“The primary concern is that an $8 trillion-dollar initiative will leave countries with debt “overhangs” that will impede sound public investment and economic growth more generally,” said the report in part adding that the problems will create an unfavorable degree of dependency on China.

“In Belarus, Bosnia and Herzegovina, Ethiopia, and Kenya, there could be an increase in the risk of debt distress in the short-term due to BRI-related projects,” said the report in part.

Kenya is anticipating direct flights between Kenya and the US giving the country’s national carrier gain a foothold in one of the world’s busiest aviation hubs. “We are happy as a country following successful discussions between the two countries that we hope and trust will culminate in direct flights from Kenya to New York later this year,” said President Uhuru Kenyatta insisting that the country has met all the set conditions. “We have done all that is required.”

In addition to the direct flights, Kenya finally signed a deal with Power Africa, the project kicked off by former President Barrack Obama that seeks to deliver universal electricity access in Africa.

Under the plan, Kenya will be one of nine countries in Africa to benefit from Power Africa’s new five-year plan to develop gas-fired electricity generation.

The deals will be financed directly by the US government with other funds disbursed through other state agencies including the US Trade and Development Agency, the Overseas Private Investment Corporation (OPIC) and the USAid.

US firm General Electric is tipped to bag much of the tenders to supply the technology and expertise that will go into these projects.

Alongside Bechtel Overseas Corporation and IBM, GE was one of the key attendees at the summit with the company represented with five senior executives lead by president and CEO James Ireland who is also Trump’s advisor on African trade.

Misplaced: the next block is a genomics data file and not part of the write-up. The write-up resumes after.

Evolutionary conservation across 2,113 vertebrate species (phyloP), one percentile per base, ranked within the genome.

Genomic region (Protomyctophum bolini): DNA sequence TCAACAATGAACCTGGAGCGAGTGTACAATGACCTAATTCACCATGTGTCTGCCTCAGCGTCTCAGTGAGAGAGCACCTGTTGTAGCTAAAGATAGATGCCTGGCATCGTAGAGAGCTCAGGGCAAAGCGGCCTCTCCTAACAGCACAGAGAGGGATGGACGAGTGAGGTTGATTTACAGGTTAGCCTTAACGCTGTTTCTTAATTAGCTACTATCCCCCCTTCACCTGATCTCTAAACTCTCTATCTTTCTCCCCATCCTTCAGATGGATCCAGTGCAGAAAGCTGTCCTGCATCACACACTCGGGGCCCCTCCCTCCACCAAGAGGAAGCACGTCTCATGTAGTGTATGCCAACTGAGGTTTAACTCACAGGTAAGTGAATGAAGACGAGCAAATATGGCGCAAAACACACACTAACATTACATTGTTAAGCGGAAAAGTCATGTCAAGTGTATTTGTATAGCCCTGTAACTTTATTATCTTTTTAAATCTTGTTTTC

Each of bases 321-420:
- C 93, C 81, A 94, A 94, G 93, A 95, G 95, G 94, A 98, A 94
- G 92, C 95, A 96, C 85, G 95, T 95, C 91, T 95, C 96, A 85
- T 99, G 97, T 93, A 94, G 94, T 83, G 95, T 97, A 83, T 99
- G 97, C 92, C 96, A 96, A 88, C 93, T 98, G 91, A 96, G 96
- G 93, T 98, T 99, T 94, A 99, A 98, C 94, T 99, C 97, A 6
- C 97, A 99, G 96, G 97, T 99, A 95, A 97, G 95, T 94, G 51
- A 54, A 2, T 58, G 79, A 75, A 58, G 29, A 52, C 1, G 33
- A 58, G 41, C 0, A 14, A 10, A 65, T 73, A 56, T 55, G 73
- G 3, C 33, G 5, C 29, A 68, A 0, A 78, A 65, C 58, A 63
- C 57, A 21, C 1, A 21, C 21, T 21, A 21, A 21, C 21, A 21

GE is already a major supplier to the country’s energy sector and in May the company announced Sh50 billion in investment for the consortium Amu Power to develop the Lamu coal-fired plant.

The deal will see GE Power, the firm’s energy subsidiary, supply the Sh200 billion power plant with generation equipment in exchange for a stake in the Chinese-built power plant.

America hopes these deals will be the starting point of closer trade relations with Kenya that can be gradually replicated through the region.

The US will however, find it difficult to supplant Chinese influence that has strengthened on the Kenyan economy in recent years.

Phase 2A

Data from the Kenya National Bureau of Statistics (KNBS) indicates that China last year surpassed Europe and America to become the fastest growing source of foreign direct investment to Kenya.

“FDI inflows from the EU and the Far East accounted for 31.9 per cent and 21.7 per cent respectively in 2014,” said the report in part. “In 2015 this trend as reversed with the share for FDI inflows from the Far East increasing to 43 per cent and that from the EU declining to 25.9 per cent.”

China is further set to begin construction on the Phase 2A of the SGR that will cut through the Nairobi National Park and extend through to Naivasha.

Last year, Kenya signed a Sh370 billion deal for the extension with the Nairobi-Naivasha Phase 2A set to push taxpayers’ total tab on the railway to Sh847 billion.